Novelty Response of Wild African Apes to Camera Traps

Ammie K. Kalan, Gottfried Hohmann, Mimi Arandjelovic, Christophe Boesch, Maureen S. McCarthy, Anthony Agbor, Samuel Angedakin, Emma Bailey, Cosma Wilungula Balongelwa, Mattia Bessone, Gaëlle Bocksberger, Sally Jewel Coxe, Tobias Deschner, Marie Lyne Després-Einspenner, Paula Dieguez, Barbara Fruth, Ilka Herbinger, Anne Céline Granjon, Josephine Head, Yves Aka KablanKevin Langergraber, Albert Lotana Lokasola, Giovanna Maretti, Sergio Marrocoli, Menard Mbende, Jennifer Moustgaard, Paul Kouame N'Goran, Martha M. Robbins, Joost van Schijndel, Volker Sommer, Martin Surbeck, Nikki Tagg, Jacob Willie, Roman M. Wittig, Hjalmar S. Kühl

Research output: Contribution to journalArticlepeer-review

23 Scopus citations


Kalan et al. use a large-scale field experiment to assess the reaction of wild great apes toward a novel object: camera trap devices. Bonobos show the strongest looking impulse and are more neophobic than either gorillas or chimpanzees. Additional social and environmental effects on reactions demonstrate the complexities of animal curiosity.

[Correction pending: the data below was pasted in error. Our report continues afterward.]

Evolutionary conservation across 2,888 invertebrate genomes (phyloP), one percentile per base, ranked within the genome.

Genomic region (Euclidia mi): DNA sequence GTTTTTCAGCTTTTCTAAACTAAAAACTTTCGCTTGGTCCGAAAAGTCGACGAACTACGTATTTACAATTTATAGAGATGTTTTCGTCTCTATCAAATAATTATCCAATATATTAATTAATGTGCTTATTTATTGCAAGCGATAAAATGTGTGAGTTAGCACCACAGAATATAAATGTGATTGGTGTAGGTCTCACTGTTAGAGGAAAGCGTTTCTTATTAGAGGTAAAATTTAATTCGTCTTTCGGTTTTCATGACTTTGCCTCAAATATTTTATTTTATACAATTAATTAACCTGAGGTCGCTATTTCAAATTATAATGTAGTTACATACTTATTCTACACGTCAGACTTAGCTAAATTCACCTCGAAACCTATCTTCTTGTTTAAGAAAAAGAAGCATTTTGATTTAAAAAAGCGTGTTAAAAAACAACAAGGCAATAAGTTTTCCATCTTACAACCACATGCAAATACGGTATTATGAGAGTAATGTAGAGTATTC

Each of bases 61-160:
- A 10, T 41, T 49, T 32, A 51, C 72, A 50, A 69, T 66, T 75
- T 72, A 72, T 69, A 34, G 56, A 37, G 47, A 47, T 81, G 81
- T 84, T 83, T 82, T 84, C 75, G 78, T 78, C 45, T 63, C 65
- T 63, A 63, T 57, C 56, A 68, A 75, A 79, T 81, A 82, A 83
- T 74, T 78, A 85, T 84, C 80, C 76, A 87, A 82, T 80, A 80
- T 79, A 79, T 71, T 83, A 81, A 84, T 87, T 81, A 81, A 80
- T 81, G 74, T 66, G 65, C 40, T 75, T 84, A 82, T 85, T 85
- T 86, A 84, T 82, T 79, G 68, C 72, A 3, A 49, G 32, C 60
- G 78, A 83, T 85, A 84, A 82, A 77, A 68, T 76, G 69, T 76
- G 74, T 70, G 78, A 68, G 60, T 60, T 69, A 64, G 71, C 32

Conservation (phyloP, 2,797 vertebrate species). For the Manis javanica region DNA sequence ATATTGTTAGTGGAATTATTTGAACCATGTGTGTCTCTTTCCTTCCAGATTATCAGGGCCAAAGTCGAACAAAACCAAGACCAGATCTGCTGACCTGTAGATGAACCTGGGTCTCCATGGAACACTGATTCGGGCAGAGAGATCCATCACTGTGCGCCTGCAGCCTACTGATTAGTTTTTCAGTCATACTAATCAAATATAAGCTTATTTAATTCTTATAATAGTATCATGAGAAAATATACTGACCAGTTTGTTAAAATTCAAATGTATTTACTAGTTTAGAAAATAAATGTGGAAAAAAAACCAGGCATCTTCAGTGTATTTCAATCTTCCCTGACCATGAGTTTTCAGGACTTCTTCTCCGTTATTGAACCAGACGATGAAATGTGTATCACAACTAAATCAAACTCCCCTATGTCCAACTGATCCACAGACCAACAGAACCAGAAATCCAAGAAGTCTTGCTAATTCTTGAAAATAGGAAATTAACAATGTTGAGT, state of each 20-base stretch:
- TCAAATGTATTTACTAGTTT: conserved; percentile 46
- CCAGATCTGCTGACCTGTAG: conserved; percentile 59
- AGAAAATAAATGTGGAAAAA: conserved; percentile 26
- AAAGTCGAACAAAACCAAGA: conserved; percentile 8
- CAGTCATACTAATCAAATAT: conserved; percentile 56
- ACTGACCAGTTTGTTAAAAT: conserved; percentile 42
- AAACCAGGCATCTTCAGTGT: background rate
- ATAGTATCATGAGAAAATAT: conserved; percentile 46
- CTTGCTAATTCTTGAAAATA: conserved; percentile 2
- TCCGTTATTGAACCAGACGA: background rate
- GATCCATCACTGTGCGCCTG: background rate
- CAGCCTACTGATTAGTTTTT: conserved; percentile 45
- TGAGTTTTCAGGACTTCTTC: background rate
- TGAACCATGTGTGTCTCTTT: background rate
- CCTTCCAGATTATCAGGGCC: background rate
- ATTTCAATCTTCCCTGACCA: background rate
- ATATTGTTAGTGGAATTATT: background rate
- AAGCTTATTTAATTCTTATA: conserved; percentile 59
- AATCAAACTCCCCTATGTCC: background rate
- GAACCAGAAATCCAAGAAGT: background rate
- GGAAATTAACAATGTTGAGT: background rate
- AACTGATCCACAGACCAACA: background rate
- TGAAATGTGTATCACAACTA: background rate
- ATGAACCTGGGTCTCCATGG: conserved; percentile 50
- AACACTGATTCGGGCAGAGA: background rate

Original languageEnglish (US)
Pages (from-to)1211-1217.e3
JournalCurrent Biology
Issue number7
StatePublished - Apr 1 2019


  • Gorilla gorilla
  • Pan paniscus
  • Pan troglodytes
  • behavioral reaction
  • curiosity
  • exploration
  • looking impulse
  • neophobia
  • novel object
  • temperament

ASJC Scopus subject areas

  • Neuroscience(all)
  • Biochemistry, Genetics and Molecular Biology(all)
  • Agricultural and Biological Sciences(all)


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